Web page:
This module looks at shifting powers in Britain from World War Two to the present. It tracks motifs of Britishness and counter-Britishness across areas including: the post-war consensus and the mythologies of public services; immigration and race; the protestant work ethic; the decline of imperial ‘aura’ and the return of place; mass surveillance; devolution movements in the UK’s peripheries; Thatcherism and neoliberalism; the politics of recreational drugs; hauntology, memory, nostalgia, and anachronism; gender and nation; social class; and the two big referendums of the 2010s so far (first Scottish independence referendum 2014, EU referendum 2016). No prior qualifications in Politics or History are needed.
Texts are in the form of novels, stories, films, and occasionally music, and usually include George Orwell’s Nineteen Eighty-Four (1949), Anthony Burgess’s A Clockwork Orange (1962), David Peace’s GB84 (2004), Irvine Welsh’s Trainspotting (1993), J.G. Ballard’s Concrete Island (1974), Shane Meadows’s This is England (2007), Laura Oldfield Ford’s Savage Messiah (2011), and one text selected by students.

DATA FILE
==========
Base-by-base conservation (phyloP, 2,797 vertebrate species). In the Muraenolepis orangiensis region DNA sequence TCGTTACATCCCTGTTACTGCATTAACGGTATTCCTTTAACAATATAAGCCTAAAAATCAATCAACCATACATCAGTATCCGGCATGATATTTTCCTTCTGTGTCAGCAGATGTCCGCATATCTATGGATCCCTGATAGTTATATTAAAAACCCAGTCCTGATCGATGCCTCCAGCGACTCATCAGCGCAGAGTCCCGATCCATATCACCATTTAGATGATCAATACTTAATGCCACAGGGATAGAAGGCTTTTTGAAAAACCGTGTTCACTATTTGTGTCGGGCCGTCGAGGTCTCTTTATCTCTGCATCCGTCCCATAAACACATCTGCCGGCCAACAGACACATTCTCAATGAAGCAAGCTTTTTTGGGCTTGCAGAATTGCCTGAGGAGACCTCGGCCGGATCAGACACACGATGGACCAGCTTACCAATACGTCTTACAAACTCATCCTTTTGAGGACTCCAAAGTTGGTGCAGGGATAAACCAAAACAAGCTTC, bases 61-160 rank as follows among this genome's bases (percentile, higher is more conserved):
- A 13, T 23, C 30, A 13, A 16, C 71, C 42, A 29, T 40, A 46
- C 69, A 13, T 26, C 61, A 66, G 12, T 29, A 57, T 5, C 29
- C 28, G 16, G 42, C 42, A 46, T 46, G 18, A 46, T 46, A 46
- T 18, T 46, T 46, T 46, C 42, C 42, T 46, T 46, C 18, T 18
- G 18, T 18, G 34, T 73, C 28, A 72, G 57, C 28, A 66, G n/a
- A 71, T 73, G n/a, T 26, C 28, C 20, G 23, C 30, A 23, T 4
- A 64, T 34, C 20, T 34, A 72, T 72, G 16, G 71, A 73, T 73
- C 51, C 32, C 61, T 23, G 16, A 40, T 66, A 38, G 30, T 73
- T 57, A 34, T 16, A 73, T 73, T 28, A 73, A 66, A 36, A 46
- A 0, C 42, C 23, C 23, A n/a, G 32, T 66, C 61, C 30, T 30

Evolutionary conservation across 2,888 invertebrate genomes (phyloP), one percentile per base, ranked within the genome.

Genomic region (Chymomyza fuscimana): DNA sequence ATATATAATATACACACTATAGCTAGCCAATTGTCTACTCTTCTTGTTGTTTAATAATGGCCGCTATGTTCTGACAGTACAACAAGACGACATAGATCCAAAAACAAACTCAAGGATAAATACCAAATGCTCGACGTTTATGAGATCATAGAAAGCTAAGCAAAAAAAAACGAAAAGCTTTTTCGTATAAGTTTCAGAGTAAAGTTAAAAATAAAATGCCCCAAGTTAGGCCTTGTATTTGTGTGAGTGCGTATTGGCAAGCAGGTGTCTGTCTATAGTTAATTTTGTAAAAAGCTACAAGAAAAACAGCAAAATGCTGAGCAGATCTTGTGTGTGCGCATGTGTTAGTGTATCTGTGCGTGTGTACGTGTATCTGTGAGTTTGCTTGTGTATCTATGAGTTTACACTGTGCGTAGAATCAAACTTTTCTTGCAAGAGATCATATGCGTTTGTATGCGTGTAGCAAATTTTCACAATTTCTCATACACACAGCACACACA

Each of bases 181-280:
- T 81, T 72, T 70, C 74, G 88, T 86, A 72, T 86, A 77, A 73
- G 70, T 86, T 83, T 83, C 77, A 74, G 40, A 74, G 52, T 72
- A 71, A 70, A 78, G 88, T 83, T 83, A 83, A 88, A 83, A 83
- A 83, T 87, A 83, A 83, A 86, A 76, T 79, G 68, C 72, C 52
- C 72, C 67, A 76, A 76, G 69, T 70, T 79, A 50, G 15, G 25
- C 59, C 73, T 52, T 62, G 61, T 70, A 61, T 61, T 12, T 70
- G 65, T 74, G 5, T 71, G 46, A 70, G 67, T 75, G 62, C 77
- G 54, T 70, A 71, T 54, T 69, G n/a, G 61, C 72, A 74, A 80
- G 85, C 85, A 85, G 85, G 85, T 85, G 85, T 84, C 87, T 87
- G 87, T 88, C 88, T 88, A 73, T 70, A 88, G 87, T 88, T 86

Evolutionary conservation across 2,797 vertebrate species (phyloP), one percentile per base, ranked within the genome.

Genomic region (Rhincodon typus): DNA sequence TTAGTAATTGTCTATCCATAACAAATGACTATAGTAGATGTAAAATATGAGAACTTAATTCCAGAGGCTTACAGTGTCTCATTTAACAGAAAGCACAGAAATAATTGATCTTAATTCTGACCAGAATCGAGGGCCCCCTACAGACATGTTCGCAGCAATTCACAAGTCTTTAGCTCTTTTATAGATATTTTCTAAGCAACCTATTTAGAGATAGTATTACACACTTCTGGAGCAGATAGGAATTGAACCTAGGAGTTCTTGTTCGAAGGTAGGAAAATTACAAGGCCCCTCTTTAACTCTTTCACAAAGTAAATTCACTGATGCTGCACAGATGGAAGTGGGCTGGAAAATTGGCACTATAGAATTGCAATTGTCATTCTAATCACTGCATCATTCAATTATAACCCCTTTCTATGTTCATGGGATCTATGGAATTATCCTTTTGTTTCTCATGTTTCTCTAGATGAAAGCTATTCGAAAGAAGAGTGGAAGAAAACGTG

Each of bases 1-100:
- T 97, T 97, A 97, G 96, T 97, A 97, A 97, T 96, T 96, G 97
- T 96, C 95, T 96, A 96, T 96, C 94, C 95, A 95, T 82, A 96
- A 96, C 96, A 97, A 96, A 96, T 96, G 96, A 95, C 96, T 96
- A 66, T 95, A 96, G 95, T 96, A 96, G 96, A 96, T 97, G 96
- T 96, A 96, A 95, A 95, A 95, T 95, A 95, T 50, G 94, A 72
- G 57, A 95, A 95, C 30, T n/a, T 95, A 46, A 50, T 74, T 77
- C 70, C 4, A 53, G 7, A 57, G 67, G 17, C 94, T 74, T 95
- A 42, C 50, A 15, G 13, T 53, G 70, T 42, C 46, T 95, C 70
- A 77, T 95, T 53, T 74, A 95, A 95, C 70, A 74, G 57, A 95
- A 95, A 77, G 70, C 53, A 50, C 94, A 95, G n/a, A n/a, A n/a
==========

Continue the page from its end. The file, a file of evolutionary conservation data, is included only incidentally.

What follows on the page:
Crime Fiction, Nation and Empire: Britain, 1850-1947
Stories about crime and punishment, the legal and the illegal, are all around us. They make up some of the fundamental ways in which we understand ourselves as individuals (as 'law-abiding citizens' for instance), societies, and nations (think how Britain is said to be a 'law-abiding' nation). But this has not always been the case. In this module, we investigate how this association between crime, individuals, and nations formed in Britain in the nineteenth century for very specific reasons. We look at how literature played a crucial role in this formation. We think about the relationship between literature, law, and wider historical and cultural forces that came together to produce ideas that remain central to our sense of who we are today.